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Anyone work with kids with learning difficulties?


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Get him a dog :)

Echo LG it does sound a bit like Aspergers - we have CAMHS here for children with difficulties who will come out and assess on the parents' request - is there an equivalent in England I wonder?

We've got 5, he had a German shepherd for his tenth birthday as my partner thought that would bring him out of his shell

CAMHS are brilliant, they work with parents and schools, I've had first hand experience with them. Maybe think about getting in touch with your local ones, Russ?

I'll look into thanks

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Yep, have to agree, perhaps Autism

 

Now before you get too pee'd off, Autism is a gift, he is on the scenic route, he is taking a different path, not a better or a worse path, just a scenic route.

Tap into what he wants to do, Xbox, then play xbox with him [in moderation!!!]

Soldering an electronics kit.....then solder with him

Space museum... then have a day out with him

Etc etc etc

 

If he has no friends, YOU need to be his FRIEND, don't push him too much, remember , you are on the scenic route, its a slower road :)

 

You do need to find some one to guide you, try via the school, there are loads of help groups/charities

 

Autistic people seem to be good at spotting other autistic people so a group will help with like minded people and may help make friends

 

Remember his feelings, he probably isn't having the best of times, so you can make a fantastic difference :good:

 

Oh..... and don't forget............., your'e not on your own, and he's not the only one :yes:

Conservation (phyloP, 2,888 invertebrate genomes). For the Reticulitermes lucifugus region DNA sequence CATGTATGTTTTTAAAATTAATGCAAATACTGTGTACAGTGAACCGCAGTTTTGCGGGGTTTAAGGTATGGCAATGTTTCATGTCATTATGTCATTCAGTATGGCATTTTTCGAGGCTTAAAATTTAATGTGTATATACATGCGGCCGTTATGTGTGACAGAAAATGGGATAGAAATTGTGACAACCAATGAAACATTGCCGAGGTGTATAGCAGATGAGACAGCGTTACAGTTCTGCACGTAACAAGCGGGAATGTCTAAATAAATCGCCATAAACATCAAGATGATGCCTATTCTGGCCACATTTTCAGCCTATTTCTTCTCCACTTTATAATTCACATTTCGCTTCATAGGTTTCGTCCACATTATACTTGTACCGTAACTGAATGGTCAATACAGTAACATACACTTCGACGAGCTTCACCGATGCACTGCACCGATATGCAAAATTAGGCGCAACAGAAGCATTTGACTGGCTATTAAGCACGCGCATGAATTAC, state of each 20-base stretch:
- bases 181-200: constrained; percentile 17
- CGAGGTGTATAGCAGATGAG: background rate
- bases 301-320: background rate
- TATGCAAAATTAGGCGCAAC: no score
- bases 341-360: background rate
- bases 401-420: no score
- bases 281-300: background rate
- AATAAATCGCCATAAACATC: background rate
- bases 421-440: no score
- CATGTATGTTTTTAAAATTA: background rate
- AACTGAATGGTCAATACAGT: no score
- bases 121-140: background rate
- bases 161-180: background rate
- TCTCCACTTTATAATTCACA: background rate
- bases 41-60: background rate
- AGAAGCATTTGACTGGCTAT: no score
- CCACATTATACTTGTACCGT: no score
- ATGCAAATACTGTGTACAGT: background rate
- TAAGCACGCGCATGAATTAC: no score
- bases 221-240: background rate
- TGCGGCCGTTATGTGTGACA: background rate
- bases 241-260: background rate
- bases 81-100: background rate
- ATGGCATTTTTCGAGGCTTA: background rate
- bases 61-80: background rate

If there is something wrong with him I'll embrave it and encourage all the more, if he's just being a loner then all I can do is limit his time on the computer and encourage him to do more. It's hard though as he's not my son there's only so much I can say and without the backing of my partner my hands are tied.

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Chris, My Son, has autism. Aspergers to be precise! As well as other issues that are not relevant to your post, so I will stick with the OQ.

 

Judging by the concerns you have, I would say there is a high chance he has Autism. If he prefers his own company, spends time on the computer, and has difficulty showing emotion. Then I would say keep going at the Doc. Tell them your not happy and want to see a specialist. If they refuse, go above their heads.

 

Emotions are hard to understand. Chris got wrong for laughing during a educational video. There was a girl crying and he thought she was laughing. There are problems understanding the basic emotional responses, and in showing emotions. The lack of interaction with peers is another possible sign. Repetition of daily things like clockwork can also be a sign of autism. You change their routine and they get annoyed Is another. Self harming, or in some cases a recital of daily events "word for word" in their rooms talking to themselves.

 

A lot of doctors are not qualified to offer an opinion on wether or not a person in Autistic. They should listen to your concerns, and arrange an appointment to see a specialist in th field.

 

Autistic children can be anywhere on the spectrum. High function to low function. Brilliant in mind to not very clever. Act older than their years. Think other children are stupid for doing childish things. Very easy to upset if you interfere in their daily routine.